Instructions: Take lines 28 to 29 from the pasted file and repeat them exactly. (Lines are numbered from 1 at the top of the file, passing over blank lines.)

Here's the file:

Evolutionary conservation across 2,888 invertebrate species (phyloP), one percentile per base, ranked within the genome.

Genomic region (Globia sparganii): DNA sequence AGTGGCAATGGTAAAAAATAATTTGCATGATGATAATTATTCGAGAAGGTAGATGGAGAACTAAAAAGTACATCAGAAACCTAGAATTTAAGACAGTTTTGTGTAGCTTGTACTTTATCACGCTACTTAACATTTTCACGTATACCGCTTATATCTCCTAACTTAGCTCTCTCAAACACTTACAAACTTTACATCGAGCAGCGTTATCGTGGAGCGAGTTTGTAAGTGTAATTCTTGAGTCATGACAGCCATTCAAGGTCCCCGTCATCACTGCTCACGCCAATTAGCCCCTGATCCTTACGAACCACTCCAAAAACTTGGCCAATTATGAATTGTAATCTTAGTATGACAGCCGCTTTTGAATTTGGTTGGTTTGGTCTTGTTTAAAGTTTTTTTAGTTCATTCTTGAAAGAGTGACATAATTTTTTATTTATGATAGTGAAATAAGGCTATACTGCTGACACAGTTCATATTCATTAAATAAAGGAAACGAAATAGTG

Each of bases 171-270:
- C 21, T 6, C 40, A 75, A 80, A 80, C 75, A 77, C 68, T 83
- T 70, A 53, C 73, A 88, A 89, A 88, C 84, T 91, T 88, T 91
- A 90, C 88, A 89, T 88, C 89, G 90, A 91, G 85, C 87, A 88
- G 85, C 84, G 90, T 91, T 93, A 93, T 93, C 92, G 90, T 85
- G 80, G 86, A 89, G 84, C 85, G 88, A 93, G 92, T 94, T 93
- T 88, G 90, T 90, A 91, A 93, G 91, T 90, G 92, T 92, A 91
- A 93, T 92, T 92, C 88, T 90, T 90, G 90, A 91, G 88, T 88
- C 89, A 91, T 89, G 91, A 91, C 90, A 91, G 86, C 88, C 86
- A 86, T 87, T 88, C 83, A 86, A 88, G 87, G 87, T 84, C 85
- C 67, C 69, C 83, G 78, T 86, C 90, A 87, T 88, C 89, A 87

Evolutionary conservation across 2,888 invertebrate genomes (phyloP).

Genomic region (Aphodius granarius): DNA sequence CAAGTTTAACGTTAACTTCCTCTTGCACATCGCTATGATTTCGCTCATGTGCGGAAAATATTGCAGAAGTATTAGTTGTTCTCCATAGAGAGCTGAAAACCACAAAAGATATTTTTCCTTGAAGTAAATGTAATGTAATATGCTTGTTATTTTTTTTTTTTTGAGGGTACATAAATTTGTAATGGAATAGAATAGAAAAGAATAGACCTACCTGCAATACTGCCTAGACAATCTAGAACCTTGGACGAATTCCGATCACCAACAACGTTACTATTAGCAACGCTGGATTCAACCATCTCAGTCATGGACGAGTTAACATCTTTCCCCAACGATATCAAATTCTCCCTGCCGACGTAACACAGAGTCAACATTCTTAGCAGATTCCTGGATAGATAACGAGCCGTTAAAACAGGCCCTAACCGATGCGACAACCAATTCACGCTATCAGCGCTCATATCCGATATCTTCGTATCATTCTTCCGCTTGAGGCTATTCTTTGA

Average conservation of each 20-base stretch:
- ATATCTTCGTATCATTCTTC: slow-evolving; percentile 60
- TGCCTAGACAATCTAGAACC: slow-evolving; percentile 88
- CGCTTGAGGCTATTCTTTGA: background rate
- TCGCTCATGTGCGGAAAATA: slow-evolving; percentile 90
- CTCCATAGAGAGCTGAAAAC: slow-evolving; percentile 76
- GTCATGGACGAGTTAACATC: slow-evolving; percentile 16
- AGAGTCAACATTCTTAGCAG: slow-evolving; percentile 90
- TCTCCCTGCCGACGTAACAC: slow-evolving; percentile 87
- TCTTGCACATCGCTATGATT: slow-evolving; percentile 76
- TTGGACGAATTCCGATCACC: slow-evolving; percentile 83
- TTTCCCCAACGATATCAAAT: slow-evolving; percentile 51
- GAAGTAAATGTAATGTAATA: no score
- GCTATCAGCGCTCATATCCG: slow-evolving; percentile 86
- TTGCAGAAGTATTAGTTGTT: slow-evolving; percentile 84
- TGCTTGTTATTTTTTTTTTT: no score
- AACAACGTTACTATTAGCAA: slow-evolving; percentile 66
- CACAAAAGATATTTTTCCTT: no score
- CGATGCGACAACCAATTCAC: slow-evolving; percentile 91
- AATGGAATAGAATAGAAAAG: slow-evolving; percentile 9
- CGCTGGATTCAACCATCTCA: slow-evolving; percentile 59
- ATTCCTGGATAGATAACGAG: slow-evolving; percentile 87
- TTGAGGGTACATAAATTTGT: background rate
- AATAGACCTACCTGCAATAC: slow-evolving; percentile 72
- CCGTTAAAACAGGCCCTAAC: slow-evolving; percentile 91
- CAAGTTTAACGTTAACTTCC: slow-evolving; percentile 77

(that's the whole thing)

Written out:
- GAAGTAAATGTAATGTAATA: no score
- GCTATCAGCGCTCATATCCG: slow-evolving; percentile 86